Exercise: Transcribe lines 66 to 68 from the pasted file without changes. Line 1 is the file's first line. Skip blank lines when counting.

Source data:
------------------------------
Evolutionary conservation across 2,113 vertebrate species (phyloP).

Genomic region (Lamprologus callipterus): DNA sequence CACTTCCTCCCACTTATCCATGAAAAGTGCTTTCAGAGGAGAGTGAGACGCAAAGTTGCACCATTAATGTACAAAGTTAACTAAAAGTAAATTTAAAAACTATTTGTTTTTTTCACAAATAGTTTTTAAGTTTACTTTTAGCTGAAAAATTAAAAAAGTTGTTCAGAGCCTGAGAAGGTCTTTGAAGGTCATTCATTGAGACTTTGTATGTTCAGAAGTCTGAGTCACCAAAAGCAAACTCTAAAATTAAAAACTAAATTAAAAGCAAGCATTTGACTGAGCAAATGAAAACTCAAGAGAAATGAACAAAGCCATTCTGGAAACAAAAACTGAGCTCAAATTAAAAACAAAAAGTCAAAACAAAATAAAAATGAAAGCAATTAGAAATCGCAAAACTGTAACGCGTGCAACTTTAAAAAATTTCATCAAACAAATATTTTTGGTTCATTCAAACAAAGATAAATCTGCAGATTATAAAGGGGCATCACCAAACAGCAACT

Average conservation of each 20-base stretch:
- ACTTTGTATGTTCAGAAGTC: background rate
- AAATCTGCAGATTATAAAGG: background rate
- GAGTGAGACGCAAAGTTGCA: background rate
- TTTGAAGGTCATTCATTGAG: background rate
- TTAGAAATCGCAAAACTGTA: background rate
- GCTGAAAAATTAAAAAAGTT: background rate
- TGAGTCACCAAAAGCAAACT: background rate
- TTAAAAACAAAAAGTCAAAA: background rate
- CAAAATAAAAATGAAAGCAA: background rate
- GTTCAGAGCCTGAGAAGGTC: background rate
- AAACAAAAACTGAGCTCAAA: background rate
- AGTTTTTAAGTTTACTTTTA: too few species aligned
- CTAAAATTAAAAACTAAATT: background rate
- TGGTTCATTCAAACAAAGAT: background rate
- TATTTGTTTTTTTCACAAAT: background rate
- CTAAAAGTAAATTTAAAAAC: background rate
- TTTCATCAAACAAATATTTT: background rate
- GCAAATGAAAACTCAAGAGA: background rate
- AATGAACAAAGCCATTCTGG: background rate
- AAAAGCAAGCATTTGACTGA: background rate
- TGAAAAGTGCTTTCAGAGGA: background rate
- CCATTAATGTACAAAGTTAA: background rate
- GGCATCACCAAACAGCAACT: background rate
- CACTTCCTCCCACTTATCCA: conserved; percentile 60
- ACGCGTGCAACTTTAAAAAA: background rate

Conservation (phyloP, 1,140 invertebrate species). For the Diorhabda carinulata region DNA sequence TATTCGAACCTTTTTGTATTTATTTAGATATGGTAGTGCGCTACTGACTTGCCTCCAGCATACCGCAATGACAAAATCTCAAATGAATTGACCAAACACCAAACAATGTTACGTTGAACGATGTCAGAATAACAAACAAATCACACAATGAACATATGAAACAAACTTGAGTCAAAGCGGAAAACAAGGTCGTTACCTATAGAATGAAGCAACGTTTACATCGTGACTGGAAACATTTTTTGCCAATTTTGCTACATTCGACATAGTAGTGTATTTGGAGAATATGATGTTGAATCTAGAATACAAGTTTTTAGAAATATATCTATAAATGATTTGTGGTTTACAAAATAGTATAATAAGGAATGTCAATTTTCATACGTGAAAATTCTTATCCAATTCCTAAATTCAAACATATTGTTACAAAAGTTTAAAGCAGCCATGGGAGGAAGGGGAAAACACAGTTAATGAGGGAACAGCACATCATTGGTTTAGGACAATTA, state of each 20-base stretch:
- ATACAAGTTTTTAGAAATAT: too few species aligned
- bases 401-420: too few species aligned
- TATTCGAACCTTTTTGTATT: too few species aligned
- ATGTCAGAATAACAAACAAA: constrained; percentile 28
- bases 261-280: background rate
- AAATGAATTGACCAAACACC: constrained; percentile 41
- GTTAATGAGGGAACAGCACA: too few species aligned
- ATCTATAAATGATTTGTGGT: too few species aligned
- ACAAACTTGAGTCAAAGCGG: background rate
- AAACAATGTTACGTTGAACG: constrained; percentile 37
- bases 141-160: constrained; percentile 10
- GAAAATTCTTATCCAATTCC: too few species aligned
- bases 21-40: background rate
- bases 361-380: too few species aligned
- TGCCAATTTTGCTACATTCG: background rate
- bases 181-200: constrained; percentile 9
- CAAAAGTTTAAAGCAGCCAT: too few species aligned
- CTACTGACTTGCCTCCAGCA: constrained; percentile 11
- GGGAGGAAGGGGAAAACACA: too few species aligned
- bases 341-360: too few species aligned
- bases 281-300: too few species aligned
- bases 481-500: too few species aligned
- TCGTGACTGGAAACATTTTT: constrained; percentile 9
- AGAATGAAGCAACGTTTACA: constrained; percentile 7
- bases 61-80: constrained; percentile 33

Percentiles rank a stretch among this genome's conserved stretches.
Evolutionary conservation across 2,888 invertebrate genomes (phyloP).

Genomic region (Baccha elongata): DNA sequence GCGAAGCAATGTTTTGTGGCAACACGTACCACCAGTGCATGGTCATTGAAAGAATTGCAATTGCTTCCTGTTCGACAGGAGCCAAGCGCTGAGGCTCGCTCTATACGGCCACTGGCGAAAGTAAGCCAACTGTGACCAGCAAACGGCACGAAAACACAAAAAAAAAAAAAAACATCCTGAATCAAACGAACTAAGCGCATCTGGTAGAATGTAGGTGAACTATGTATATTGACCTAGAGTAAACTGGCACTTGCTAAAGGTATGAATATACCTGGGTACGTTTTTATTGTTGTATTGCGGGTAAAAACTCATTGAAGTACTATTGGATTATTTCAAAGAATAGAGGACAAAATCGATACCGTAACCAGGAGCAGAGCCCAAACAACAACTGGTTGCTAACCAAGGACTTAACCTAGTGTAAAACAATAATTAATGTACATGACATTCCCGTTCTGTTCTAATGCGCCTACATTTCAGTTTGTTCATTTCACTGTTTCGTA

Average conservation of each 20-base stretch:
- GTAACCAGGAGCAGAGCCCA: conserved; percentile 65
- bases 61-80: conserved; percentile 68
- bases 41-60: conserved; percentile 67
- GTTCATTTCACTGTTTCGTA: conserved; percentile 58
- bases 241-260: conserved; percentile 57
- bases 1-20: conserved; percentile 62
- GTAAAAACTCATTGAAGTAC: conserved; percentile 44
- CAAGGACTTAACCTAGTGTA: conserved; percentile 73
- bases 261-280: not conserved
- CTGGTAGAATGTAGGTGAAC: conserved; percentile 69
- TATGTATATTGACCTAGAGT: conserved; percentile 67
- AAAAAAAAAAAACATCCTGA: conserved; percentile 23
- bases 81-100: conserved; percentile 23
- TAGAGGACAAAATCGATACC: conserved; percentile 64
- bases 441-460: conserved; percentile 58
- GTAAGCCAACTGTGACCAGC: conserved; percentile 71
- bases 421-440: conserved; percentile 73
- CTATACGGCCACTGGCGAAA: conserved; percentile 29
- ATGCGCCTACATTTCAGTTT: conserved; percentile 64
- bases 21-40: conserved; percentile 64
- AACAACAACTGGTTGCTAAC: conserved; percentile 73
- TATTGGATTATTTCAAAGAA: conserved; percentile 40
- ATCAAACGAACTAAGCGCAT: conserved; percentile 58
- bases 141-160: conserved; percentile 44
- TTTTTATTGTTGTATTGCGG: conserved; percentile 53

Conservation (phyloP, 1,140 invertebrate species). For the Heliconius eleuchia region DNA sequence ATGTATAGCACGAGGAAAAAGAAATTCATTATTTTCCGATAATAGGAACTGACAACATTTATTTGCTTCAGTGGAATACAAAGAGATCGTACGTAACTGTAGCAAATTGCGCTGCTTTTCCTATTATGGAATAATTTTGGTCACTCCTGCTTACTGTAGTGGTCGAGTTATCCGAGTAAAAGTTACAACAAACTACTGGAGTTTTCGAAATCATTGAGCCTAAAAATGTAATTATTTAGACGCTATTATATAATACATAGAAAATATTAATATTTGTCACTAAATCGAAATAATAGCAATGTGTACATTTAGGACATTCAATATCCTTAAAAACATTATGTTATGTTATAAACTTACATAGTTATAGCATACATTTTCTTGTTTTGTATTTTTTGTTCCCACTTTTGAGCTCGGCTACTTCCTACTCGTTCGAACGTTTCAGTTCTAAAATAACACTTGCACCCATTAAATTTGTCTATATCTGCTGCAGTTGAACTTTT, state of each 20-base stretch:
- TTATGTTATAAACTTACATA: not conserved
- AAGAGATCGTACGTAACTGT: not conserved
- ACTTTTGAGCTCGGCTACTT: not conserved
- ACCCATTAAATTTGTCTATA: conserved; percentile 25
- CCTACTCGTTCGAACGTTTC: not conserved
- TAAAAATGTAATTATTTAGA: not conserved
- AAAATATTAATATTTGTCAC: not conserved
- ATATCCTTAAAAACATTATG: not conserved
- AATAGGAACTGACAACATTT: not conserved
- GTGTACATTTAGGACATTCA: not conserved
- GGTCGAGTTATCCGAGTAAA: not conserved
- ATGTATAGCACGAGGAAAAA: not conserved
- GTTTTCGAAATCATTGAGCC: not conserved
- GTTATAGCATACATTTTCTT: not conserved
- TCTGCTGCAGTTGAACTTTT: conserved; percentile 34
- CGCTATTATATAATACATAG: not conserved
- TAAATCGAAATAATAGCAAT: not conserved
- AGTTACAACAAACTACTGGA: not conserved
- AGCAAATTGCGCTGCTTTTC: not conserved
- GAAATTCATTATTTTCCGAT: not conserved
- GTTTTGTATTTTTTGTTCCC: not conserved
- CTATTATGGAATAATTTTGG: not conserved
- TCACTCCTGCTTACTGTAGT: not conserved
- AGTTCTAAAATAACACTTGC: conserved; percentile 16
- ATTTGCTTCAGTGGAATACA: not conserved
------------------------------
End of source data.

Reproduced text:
- CAAGGACTTAACCTAGTGTA: conserved; percentile 73
- bases 261-280: not conserved
- CTGGTAGAATGTAGGTGAAC: conserved; percentile 69